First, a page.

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I have a static IP and I wanted to set up another one. After calling up my ISP and getting another static address, I tried to plug a second router into my NetVanta 838T modem, but could not connect to the internet. I tried the new router in the first plug and it worked, so I think the settings are correct.

I called up my ISP and they told me it was not possible to do this with the hardware I have. Is this true, and if so, what is the purpose of having 4 ethernet ports on that modem?


Edit: Added in a switch between the routers and the modem and it accomplishes what we wanted, but I still don't understand the purpose of the extra ethernet ports on the modem. Before

After

closed as off-topic by kasperd, Esa Jokinen, Paul Haldane, Tom O'Connor, MadHatter May 19 '17 at 7:22

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    I assume the piece of hardware that you have is a Modem / Router combo, probably offered by your telco. If it is a combo device, then the modem aspect is not actually exposed to you, the end user, but is instead hard wired to the 4 port switch available on the case. – Matt Clark Apr 12 '17 at 2:24
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The ethernet ports are for connecting multiple devices within your LOCAL network so they can communicate with each other. The modem, assumingly, from your ISP provides ROUTING functions to the ISP from your network but only on the specific port that's allowed to do that.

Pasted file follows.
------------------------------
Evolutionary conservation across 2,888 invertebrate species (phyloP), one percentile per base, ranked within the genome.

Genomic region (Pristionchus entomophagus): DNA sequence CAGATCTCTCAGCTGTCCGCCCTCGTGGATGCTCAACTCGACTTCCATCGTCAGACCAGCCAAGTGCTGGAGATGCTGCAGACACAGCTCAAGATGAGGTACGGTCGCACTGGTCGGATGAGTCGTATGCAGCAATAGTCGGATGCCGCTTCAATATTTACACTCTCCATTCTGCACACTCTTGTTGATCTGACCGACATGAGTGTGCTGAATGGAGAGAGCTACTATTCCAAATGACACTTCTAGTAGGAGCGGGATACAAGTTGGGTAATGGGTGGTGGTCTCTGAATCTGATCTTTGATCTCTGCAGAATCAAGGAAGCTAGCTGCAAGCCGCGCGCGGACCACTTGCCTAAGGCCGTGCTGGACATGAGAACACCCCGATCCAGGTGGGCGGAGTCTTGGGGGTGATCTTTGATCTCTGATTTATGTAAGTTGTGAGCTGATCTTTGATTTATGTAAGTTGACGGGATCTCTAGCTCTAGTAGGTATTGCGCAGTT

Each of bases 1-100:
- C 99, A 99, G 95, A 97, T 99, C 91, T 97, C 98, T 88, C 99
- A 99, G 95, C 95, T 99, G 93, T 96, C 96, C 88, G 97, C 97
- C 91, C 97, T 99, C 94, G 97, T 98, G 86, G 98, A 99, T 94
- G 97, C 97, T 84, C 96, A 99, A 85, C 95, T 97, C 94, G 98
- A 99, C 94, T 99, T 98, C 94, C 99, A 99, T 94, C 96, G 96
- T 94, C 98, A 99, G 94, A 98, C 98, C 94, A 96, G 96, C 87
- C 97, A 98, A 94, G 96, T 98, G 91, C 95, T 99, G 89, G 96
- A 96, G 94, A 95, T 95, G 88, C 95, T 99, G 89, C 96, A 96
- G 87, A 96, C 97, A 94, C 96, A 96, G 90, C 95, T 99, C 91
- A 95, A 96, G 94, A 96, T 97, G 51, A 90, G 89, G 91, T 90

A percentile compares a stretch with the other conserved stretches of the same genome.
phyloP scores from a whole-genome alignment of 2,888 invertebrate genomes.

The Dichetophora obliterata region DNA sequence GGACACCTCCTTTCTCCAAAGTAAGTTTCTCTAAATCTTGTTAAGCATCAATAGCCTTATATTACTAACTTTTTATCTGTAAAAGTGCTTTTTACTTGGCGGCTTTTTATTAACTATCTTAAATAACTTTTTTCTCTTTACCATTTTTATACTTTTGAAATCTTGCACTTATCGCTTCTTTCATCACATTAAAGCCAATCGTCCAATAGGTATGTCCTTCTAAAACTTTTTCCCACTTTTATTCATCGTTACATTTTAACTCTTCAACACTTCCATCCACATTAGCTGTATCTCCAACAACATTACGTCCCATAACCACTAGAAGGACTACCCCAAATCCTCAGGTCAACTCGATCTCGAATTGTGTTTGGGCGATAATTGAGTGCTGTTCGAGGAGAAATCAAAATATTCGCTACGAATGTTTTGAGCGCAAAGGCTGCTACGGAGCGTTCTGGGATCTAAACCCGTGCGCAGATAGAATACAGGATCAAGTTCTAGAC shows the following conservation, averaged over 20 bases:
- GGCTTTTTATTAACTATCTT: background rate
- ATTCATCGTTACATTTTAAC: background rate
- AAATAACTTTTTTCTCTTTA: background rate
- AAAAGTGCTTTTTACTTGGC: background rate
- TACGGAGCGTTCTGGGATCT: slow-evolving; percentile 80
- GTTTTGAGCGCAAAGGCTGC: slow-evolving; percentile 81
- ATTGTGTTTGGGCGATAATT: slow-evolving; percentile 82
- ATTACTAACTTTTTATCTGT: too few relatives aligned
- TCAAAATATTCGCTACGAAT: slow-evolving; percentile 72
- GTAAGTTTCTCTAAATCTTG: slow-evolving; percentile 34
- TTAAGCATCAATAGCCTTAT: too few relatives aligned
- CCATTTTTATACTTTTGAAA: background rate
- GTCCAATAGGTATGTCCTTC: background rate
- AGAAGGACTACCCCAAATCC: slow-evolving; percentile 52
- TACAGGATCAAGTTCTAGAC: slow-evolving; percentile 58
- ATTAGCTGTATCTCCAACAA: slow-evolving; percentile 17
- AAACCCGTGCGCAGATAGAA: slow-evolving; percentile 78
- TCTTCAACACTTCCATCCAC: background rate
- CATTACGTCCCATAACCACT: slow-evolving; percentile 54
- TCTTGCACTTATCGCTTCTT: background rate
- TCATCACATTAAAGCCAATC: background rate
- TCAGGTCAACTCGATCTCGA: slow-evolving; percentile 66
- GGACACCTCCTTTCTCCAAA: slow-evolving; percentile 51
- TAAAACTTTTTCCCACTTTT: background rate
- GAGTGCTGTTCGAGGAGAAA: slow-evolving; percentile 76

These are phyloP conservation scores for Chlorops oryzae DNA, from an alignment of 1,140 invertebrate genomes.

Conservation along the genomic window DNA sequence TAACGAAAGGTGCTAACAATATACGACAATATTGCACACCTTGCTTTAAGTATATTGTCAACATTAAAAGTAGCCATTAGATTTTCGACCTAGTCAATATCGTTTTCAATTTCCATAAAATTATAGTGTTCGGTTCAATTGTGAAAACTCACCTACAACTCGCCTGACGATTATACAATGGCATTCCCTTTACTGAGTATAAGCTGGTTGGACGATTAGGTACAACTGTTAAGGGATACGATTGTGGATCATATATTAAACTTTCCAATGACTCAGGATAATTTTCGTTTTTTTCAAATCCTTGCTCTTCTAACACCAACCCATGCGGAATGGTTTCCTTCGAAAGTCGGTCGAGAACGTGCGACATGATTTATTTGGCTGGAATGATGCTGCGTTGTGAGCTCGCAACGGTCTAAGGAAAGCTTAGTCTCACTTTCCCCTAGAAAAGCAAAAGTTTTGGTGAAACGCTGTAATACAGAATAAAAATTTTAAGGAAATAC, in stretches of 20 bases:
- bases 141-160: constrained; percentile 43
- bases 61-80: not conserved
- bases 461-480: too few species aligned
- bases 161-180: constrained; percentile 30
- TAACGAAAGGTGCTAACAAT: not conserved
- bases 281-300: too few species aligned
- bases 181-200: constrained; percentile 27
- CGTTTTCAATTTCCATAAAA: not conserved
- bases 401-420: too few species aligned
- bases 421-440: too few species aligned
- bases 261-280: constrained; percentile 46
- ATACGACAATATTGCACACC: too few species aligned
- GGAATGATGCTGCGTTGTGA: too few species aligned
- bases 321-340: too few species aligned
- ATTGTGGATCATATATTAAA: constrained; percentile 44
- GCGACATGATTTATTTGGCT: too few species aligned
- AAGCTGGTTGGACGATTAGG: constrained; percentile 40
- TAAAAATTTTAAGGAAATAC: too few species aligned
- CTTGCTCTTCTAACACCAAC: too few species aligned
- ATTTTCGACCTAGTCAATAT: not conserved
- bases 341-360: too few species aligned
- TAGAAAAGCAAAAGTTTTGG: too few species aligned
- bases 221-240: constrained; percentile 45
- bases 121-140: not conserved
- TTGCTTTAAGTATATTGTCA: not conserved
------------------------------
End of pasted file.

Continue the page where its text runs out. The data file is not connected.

The other ethernet ports would allow you to plug in say a PC, laptop and printer and them be all on the same subnet and be able to "talk" to each other. Basically it becomes a "dumb" switch for you to have a local network without having an additional switch.

EIT

Straight from the NetVanta documentation:

The NetVanta 838T is a Carrier Ethernet Network Termination Unit (NTU) that terminates up to eight e.SHDSL copper pairs. Four 10/100 Ethernet ports are provided for customer use.

So to reiterate what I said, they are for creating a LOCAL network (LAN) as opposed to adding an additional switch.

  • We put another switch in between the modem and the original router and it actually does what we originally wanted. Now we have two separate routers with different static, global ip addresses. I guess my original question still stands, though what is the purpose of those additional ports, if they are not acting like a switch? If I plugged in a computer into one of those ports would it attach to my local network? If so, which one? – horriblyUnpythonic Apr 12 '17 at 17:20
  • @horriblyUnpythonic They should be acting like a switch. What you're reporting is very strange. Could you explain in more detail precisely how router 2 doesn't work? Does the port light come on? (It might be an MDI/MDIX conflict.) – David Schwartz Apr 13 '17 at 1:01
  • It did come on, when I plugged in the second router, but the router didn't connect to the internet. It did work when router 2 was connected to the first port. Router 1 stopped working when plugged into any other port, although I didn't explicitly try various combinations of ports and the order in which they were connected. I thought it might be an MDI/MDIX thing (after finding out what that meant), but the doc here says that the ports should be 'auto sensing' and 'auto MDI/MDIX'. portal.adtran.com/pub/Library/Data_Sheets/Default_Public/… – horriblyUnpythonic Apr 13 '17 at 17:46

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